Turkish President Abdullah Gul told The Guradian newspaper on Saturday just hours before meeting with the visiting president of Iran, Mahmoud Ahmadinejad in Istanbul.
This is the first interview with a foreign newspaper since becoming head of state.
Abdullah Gul said that the conflict in Georgia showed that the United States could no longer shape global politics on its own, and should begin sharing power with other countries.
He said he saw a new multipolar world emerging from the wreckage of war.
The conflict in Georgia, Gül asserted, showed that the United States could no longer shape global politics on its own, and should begin sharing power with other countries.
"I don't think you can control all the world from one centre," Gül told the Guardian. "There are big nations. There are huge populations. There is unbelievable economic development in some parts of the world. So what we have to do is, instead of unilateral actions, act all together, make common decisions and have consultations with the world. A new world order, if I can say it, should emerge."
Gul also spoke about Iran's nuclear program and said the best way to deal with it was not to isolate, sanction and punish Iran.
He rejected the idea, promoted by the United States and Israel, that the best way to deal with Iran was to isolate, sanction and punish it. "There are so many important issues, like the nuclear issue, Iraq, the Caucasus, Afghanistan," he said. "Iran is definitely having some influence of these issues, so we are talking."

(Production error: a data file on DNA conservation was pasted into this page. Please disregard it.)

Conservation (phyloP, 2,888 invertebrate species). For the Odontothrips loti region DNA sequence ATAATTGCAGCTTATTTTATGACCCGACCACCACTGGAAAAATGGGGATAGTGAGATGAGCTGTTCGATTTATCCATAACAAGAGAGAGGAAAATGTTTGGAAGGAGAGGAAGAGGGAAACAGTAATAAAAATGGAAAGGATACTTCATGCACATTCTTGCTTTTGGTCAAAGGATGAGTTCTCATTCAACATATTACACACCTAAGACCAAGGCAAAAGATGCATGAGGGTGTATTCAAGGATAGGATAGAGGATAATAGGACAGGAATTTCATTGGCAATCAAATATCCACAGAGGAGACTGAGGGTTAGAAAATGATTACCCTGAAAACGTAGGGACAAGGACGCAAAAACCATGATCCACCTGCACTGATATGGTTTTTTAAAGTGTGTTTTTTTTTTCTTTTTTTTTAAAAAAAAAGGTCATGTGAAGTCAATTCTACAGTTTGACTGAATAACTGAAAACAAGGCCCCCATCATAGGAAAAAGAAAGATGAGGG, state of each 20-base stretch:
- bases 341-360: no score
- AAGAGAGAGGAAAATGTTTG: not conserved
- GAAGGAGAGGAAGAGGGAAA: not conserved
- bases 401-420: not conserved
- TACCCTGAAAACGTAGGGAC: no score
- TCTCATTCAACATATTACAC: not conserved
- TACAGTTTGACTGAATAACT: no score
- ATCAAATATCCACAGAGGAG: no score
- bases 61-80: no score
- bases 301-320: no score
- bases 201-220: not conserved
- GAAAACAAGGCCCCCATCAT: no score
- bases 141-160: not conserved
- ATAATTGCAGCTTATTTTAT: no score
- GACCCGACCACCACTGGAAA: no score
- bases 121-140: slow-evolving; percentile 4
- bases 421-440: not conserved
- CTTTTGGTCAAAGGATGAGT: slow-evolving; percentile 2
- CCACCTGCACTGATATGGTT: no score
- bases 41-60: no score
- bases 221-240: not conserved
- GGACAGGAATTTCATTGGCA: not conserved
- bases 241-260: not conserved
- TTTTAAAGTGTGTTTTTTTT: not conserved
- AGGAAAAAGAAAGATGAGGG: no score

Asked about the possibility of an American attack on Iran, Gül replied: "I don't want to think about that. Everybody should take a lesson from what happened in Iraq," he said. "Diplomatic solutions are always better than hard solutions."
"As we are transforming ourselves in that direction, we will not forget our natural links and relationships and advantages with other countries - Muslim countries, central Asian countries, Caucasus countries, Middle Eastern and other countries," he added, speaking in fluent English.
Gul said that "Turkey is having a positive impact on them, spreading the values of democracy, freedom, rule of law. Also, the economic changes here ... are admired. Maybe that is the indirect influence of this country."
Some European leaders, Gül said, fail ed to recognise the contribution that Turkey was making to stability in the world's most volatile region.
"This is a big asset for Europe," he said. "Turkey has great capacity to influence the region, indirectly, very peacefully, being an inspiration for changes. Turkey has been playing this role already. This has not been appreciated enough."
"Europe should realise that Turkey can do more for the stability and security of the region," he said. "Start with the Caucasus; last month, the problem was not serious, but suddenly we found ourselves in a war situation.
Gül was off to meet Ahmadinejad. "Our values are different," he said with a smile, "but having a good relationship helps the stability of the region."
AgenciesLast Mod: 16 Ağustos 2008, 17:29